# tank drive

just wondering if anyone has or knows of a site that has the programming code for a single joystick tank drive… if not, can someone give us an example one ( preferably one that worked )

see line 224 of the user_routines.c in the default code

your gonna have to explain that. The guy thats programming is a new guy on the team, he knows C and that, but yeah, just want to make sure there aren’t any confusions anywhere. Thanks

void Default_Routine(void)

``````
void Default_Routine(void)
{
//...
/*---------- 1 Joystick Drive --------------------------
*----------------------------------------------------
*  This code mixes the Y and X axis on Port 1 to allow one joystick drive.
*  Joystick forward  = Robot forward
*  Joystick backward = Robot backward
*  Joystick right    = Robot rotates right
*  Joystick left     = Robot rotates left
*  Connect the right drive motors to PWM13 and/or PWM14 on the RC.
*  Connect the left  drive motors to PWM15 and/or PWM16 on the RC.
*/
pwm13 = pwm14 = Limit_Mix(2000 + p1_y + p1_x - 127);
pwm15 = pwm16 = Limit_Mix(2000 + p1_y - p1_x + 127);
//...
}

``````

Of course, my thought is to use X for left and Y for right. But that’s counter-intuitve. Really counter-intuitive

## Another way to think of this is to convert the IFI joystick values into signed values (e.g. -127 to 127) then simple math to mix, then simple math to limit and finally simple math to convert back to 0-255 for the Victor. The IFI example code was lifted right out of the Pbasic code from last year. Pbasic didn’t understand negative numbers (it was truely wretched…) hence the bizzare mixing code.

char limit(int val)
{
if (val > 127) return 127;
if (val < -127) return -127;
return val;
}

void user_routine(void)
{
int Left = p1_y - 127; // Convert to signed #
int Right = p1_x - 127;

pwm01 = limit (Left + Right) + 127;
pwm02 = limit(Left - Right) + 127;

etc.
}

Speaking of each, what is the difference in storage between signed and unsigned? is it if bit1=true then # is negetive, or is it an offset, like (Signed) 0=(unsigned) 127, as an example.

Signed math just tells the compiler to interpret the bits differently. Internally the CPU uses something called 2-complement to represent the negative numbers. A number in 2-complement form can be added to another number and you will get the right results without any special hardware. However, you can’t generate a 2-complement number by simply flipping the sign bit (bit 8). For example: 0x01 2-complement is 0xFF. 0xFF is 255 in unsigned math.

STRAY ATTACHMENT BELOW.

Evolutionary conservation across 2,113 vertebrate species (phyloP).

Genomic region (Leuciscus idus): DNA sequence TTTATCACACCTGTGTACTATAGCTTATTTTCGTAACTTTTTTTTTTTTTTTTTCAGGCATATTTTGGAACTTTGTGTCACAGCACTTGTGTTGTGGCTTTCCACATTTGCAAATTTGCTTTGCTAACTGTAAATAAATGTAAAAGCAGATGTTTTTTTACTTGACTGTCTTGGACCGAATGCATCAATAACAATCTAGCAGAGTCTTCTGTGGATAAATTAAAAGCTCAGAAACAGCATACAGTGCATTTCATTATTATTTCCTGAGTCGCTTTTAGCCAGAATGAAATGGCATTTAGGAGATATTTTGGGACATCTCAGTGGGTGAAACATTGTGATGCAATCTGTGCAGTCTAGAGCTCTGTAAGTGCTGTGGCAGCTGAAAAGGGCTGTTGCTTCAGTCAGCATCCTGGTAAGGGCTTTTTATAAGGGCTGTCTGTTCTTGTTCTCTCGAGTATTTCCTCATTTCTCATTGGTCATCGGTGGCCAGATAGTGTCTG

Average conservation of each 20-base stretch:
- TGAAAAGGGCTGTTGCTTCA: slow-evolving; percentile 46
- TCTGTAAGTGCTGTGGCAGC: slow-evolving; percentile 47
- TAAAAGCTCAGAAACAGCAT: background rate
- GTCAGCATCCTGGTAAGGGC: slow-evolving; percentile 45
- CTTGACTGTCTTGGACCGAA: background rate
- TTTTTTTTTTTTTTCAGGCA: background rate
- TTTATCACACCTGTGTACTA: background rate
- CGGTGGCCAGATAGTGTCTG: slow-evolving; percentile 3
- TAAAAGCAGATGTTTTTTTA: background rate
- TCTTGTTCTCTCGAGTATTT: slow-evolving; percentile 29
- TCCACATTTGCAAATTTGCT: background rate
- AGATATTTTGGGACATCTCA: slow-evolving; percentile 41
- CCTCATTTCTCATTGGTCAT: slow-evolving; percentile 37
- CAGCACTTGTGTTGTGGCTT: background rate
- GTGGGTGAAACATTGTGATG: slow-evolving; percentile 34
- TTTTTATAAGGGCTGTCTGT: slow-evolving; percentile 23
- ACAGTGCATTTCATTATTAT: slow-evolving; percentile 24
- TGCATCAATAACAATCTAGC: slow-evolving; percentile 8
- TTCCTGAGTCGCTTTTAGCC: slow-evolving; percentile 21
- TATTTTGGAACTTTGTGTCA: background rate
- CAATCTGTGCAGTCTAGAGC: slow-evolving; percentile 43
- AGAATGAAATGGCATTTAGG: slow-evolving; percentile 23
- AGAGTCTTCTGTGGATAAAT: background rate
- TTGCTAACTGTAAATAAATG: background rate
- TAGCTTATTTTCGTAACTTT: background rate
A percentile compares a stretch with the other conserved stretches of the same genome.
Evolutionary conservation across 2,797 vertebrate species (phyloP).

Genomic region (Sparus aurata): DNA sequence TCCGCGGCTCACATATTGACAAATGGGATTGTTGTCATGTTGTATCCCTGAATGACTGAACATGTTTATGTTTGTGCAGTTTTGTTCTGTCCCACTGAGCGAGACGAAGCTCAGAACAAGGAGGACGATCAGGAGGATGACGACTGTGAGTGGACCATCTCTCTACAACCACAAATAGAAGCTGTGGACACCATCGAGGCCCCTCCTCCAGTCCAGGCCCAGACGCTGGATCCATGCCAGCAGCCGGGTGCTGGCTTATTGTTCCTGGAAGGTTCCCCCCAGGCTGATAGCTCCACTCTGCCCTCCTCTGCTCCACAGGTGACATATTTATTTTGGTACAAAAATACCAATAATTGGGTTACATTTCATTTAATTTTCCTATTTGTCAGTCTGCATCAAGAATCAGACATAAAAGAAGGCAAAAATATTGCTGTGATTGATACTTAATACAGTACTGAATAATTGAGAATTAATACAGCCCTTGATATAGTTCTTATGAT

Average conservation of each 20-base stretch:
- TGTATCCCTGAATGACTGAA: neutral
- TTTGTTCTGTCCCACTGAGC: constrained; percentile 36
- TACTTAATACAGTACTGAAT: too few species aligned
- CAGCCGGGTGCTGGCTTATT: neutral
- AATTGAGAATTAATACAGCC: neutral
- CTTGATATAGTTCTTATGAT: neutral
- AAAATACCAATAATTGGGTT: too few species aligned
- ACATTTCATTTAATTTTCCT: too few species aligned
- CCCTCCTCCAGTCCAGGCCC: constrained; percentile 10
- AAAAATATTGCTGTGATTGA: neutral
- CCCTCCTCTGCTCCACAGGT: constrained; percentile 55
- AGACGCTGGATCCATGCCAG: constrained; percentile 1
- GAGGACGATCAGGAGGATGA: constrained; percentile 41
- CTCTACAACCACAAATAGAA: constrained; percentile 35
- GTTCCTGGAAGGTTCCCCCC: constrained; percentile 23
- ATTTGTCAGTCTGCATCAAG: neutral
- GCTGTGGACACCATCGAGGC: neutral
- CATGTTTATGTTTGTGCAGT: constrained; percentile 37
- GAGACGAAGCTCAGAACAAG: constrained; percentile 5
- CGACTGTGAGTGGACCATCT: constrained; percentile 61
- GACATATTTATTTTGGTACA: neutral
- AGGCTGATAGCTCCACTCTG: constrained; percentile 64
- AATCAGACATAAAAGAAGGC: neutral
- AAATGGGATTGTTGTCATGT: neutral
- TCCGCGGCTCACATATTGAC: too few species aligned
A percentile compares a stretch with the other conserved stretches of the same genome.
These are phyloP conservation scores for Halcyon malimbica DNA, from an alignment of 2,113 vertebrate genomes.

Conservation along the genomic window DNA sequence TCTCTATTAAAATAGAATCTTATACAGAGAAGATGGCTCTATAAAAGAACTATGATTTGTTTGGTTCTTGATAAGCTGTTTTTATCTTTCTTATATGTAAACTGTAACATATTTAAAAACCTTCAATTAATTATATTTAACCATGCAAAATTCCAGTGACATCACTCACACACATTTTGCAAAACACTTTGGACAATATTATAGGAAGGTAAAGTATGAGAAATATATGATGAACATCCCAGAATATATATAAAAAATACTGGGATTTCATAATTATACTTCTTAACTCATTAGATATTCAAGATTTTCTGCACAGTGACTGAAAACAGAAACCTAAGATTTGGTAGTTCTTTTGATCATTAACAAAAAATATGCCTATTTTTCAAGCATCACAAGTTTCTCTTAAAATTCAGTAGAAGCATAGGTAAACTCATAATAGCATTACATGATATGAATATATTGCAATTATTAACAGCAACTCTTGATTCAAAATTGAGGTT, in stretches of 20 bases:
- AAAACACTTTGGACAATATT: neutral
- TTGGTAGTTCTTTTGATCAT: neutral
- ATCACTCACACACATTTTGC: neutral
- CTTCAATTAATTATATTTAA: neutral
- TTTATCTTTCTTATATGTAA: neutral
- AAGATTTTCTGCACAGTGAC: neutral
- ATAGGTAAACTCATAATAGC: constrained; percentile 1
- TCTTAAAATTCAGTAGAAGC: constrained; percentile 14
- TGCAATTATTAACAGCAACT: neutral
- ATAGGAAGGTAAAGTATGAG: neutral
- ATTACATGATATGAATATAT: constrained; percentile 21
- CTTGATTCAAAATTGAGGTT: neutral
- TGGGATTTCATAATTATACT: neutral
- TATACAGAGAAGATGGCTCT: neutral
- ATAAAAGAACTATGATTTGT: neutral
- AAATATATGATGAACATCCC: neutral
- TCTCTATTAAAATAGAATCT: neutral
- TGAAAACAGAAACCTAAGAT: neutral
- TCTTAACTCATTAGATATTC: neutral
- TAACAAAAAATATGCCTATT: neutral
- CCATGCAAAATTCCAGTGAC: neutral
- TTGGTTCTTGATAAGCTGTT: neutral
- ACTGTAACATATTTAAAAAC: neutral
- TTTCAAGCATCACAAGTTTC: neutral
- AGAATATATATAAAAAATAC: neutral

So, to represent a negative 5 in binary, you would complement 00000101 to get 11111010 then add one to get 11111011

So, add -5 and, say, 7 (in binary):

## 11111011 00000111

100000010

The 9th bit falls off the end of the earth (or into the “carry” bit) and the resulting number is just 2. When adding larger numbers (int, short long and long) the bytes are added sequentially and the carry from the previous add is added into the first bit of the next.

When converting shorter to longer (e.g. a byte to an int) you simply copy the 8th bit into all bits of the next higher byte and the value is preserved. This is all done for you by the compiler.

so 5 = 00000101 and -5 = !5 + 1 = 11111011

I’m just curious, so one has a vague idea what happens if you pass a signed to a unsigned.

Well, if you do something like this

unsigned char u_char;
signed char s_char;

u_char = s_char;

The maping will be as follows:

s_char >= 0 : u_char = s_char
s_char <0 : u_char = 256 - s_char

Hope that answers your question… (Note I’m speaking in terms of this micro and this compiler, YMMV on other systems…)

Speaking of programming tank drives, ours threw me for a loop tonight. We had run last saturday w/o problems, and then tonight, our x and y values got switched. basically, to drive straight, we had to move the stick left or right, and to turn move it up or down. To fix it, i just changed the order in the default program for one stick mixing. Does anyone know what caused this/ how to fix it? Im lost, thanks.
-Josh

did one of your motors have its polarity reversed? that would cause the exact problem you are experiencing. (it happened the first time we tested the bot, we switched the polarity of one motor, which fixed it)

Thanks for the quick response. Actually that also happened the first time we ran, but we changed polarity, not code. Ill check and see if someone switched it again.